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SaehrimnirEvery day Odin’s army of dead warriors, the Einherjar, battle, in preparation to take Odin’s side in the final conflict against the giants – at Ragnarök. They are fed each day off of the flesh of Saehrimnir (Sæhrímnir), a pig (or perhaps a boar) who is boiled each day, only to be whole again by evening. The unending feast is a motif which exists in multiple tales across multiple mythologies. There’s no question of its miraculous quality – certainly the idea of an endless supply of bacon is enticing to many people, and yet… it isn’t much of a life for the pig, is it?

My wife is a vegetarian, but for a long time, I wasn’t (now I’m a “flexitarian” – I eat chicken and fish, but not mammals). She has multiple reasons, humanitarian and environmental. Mine are mostly humanitarian: being in proximity to her kept pulling the issue to the forefront of my mind, and over time I learned a little too much about factory farming. Pigs are smart, and in fact all mammals are a lot like our cats (that I pretty much baby), and in a more meaningful way, a lot like me. Ultimately, I just saw one too many videos of pigs getting shocked in their corrals, and it started to impact my ability to enjoy a good bacon cheeseburger. Like I said, I still eat chicken and fish, while recognizing that the former especially isn’t always raised under the best circumstances. I have rules: I don’t order mammals, but if someone else has – or if I’m served it – I might eat it, as to my mind it’s dead already. I don’t think my eating one thing or another makes much difference: my world exists in shades of gray, and to me, these kinds of daily choices are personal, rather than moral absolutes.

When Thor and Loki went to Jotunheim on the journey that would ultimately take them to the realm of Utgarde-Loki, they stayed one night at the home of a farmer. Thor killed and cooked the goats who pulled his chariot, Tanngrisnir and Tanngnjóstr, sharing the meal with the farmer’s family, telling them to throw the bones on the goats’ skin. Upon rising the next morning, Thor blessed the goats with his hammer, only to realize upon their resurrection that one of them was lame in a back leg: the farmer’s son, Thjálfi, had sliced open the bone the night before, to get at the marrow. After terrifying the farmer’s family with his rage, Thor calmed down, took Thjálfi and his sister Röskva in trade for the slight, and continued on his way (it’s hard not to imagine Röskva muttering under her breath about this, but when Thor is worked up, it’s best not to argue with him).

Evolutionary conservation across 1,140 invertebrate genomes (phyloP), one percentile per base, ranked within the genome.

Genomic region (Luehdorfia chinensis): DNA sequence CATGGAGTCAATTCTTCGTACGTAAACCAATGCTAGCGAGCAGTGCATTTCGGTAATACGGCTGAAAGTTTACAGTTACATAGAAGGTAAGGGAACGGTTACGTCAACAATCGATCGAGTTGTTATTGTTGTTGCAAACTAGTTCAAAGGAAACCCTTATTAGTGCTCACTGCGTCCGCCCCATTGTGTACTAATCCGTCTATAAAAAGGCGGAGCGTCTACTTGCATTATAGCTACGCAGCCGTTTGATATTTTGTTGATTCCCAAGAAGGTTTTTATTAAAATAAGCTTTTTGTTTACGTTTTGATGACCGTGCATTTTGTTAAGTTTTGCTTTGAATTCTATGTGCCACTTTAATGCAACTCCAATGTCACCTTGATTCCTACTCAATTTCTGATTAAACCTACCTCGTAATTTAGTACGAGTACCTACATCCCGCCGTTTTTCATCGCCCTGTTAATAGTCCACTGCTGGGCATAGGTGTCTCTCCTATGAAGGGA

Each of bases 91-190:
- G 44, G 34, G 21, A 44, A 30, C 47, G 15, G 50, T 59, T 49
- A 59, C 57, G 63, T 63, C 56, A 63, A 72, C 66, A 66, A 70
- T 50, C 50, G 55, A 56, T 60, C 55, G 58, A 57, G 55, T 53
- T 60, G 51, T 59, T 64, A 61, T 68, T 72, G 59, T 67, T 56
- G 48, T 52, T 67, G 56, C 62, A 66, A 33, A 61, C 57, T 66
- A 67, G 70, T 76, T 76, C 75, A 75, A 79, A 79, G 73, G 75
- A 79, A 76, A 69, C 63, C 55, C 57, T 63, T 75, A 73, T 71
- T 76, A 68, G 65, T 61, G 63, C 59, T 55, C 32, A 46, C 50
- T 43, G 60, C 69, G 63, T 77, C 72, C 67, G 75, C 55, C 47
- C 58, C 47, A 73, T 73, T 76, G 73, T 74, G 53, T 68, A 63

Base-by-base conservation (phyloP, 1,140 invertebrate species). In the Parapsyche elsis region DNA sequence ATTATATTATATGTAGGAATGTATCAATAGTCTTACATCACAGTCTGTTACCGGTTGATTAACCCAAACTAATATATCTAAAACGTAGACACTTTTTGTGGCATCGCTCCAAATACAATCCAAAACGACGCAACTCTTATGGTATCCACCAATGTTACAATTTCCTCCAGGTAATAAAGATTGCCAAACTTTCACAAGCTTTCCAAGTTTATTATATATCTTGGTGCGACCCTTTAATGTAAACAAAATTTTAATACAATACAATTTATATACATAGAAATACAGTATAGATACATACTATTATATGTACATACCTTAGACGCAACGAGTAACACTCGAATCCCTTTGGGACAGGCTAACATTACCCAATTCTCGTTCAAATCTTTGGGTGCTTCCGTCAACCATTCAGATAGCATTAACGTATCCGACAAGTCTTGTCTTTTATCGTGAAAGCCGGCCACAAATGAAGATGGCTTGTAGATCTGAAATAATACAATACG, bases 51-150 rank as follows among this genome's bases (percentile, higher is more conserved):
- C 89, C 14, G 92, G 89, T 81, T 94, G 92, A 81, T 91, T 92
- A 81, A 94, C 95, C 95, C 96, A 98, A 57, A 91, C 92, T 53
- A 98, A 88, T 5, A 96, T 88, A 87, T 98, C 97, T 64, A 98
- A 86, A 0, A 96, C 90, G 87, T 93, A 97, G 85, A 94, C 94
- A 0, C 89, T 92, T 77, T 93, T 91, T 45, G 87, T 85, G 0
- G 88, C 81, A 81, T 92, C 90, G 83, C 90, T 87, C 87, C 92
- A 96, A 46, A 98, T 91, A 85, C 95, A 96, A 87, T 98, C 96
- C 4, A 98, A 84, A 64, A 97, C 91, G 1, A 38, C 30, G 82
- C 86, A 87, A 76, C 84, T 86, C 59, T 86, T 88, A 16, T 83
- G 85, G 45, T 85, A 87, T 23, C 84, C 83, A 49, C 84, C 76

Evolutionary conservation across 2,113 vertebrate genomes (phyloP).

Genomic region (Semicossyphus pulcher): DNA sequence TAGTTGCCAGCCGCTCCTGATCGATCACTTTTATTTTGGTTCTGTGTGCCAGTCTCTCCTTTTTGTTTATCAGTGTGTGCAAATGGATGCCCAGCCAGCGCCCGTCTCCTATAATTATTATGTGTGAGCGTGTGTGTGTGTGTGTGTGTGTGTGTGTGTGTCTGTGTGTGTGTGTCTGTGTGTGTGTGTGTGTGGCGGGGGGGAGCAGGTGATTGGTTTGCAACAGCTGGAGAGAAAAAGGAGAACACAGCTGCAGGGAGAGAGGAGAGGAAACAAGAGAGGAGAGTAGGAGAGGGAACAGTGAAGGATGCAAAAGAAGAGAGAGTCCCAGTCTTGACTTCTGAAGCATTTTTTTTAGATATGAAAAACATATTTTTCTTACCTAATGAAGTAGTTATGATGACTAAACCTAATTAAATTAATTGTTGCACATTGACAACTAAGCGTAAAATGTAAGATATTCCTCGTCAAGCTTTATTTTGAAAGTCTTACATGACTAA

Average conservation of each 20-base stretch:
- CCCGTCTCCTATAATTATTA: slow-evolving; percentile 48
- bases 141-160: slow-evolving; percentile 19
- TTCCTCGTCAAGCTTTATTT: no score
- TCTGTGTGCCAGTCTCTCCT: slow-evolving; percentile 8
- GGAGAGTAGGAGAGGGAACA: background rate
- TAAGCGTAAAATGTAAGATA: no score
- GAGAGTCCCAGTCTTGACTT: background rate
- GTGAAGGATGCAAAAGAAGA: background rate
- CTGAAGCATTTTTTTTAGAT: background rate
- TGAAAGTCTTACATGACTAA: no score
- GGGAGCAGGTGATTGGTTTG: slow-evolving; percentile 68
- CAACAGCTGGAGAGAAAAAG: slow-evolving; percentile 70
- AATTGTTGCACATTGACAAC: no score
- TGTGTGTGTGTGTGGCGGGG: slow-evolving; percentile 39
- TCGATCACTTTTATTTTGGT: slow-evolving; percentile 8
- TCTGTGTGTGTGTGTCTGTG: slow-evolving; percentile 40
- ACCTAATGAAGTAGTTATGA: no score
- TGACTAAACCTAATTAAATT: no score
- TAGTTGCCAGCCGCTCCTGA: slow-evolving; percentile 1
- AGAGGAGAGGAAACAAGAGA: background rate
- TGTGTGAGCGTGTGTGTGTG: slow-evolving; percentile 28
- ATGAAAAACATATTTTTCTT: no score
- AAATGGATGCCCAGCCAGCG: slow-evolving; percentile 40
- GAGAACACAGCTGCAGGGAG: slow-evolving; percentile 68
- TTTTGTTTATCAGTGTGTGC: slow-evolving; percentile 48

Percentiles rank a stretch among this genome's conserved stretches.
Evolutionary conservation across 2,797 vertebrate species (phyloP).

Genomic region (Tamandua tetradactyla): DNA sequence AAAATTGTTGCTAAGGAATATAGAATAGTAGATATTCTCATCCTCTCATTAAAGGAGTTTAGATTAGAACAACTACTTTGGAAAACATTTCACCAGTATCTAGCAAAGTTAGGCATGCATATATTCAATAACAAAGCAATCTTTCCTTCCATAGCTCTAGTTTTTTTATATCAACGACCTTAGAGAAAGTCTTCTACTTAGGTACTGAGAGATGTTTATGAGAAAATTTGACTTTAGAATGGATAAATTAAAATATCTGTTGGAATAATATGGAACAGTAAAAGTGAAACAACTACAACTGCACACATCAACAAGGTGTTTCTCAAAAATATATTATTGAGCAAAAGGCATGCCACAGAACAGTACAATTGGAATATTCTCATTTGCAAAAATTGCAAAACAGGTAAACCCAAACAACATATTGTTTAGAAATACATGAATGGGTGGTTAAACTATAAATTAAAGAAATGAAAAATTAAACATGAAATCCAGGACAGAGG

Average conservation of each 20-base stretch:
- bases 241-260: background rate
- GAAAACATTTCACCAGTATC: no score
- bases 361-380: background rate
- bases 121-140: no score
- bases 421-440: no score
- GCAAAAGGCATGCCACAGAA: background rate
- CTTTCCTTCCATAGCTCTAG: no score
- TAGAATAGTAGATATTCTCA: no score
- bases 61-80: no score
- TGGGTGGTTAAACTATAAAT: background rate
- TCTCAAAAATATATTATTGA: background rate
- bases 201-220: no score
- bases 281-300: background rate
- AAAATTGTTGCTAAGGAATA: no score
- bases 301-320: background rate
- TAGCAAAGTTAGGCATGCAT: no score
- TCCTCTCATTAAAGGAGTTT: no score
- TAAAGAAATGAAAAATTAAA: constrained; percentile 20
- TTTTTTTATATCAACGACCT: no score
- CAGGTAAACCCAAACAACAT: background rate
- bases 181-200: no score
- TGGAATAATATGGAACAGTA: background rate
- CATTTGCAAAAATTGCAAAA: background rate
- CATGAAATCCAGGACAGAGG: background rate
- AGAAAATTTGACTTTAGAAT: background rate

I’m sure the Scandinavian people had pets, or at least thought fondly of some of their animals, but they didn’t have the same choices that I do. My assumption is that they saw the animals in their lives in a similar way to the way my grandfather (a Ukrainian peasant) saw them: as utility items – to be treated kindly if possible, but ultimately of value for their use. In the cases of Saehrimnir, Tanngrisnir and Tanngnjóstner, their stories might also be connected with the idea of animal sacrifice (could animal sacrifice on earth have fueled the rejuvenation of Saehrimnir?), and it’s easy to see why – given the hard lives that the Norse people led – the idea of an endless supply of fresh meat would be a godly reward, indeed.

At dinner a few months ago, I talked with some friends about my “flexitarianism,” and the self-imposed rules that I see as indicative of someone who is concerned with doing the right thing, but is also a pragmatist (really, a nihilist) who questions the impact of individual choices, and resists absolutes. One of the other people at the table, addressing my eating of chicken, but not beef or pork, noted that I was doing what we all do, every day: choosing where to invest our compassion. I’m sure the Scandinavian people weren’t any more or less cruel than any other human beings; like us, they were investing their compassion where they could, based on a mixture of circumstances and personal choice. In their case, it meant that animals were a resource. It’s easier for me to make (some) other choices, so I do.

Where do you invest your compassion, and how much is it based on the circumstances that surround you? If you eat meat, are you troubled by it? Why or why not?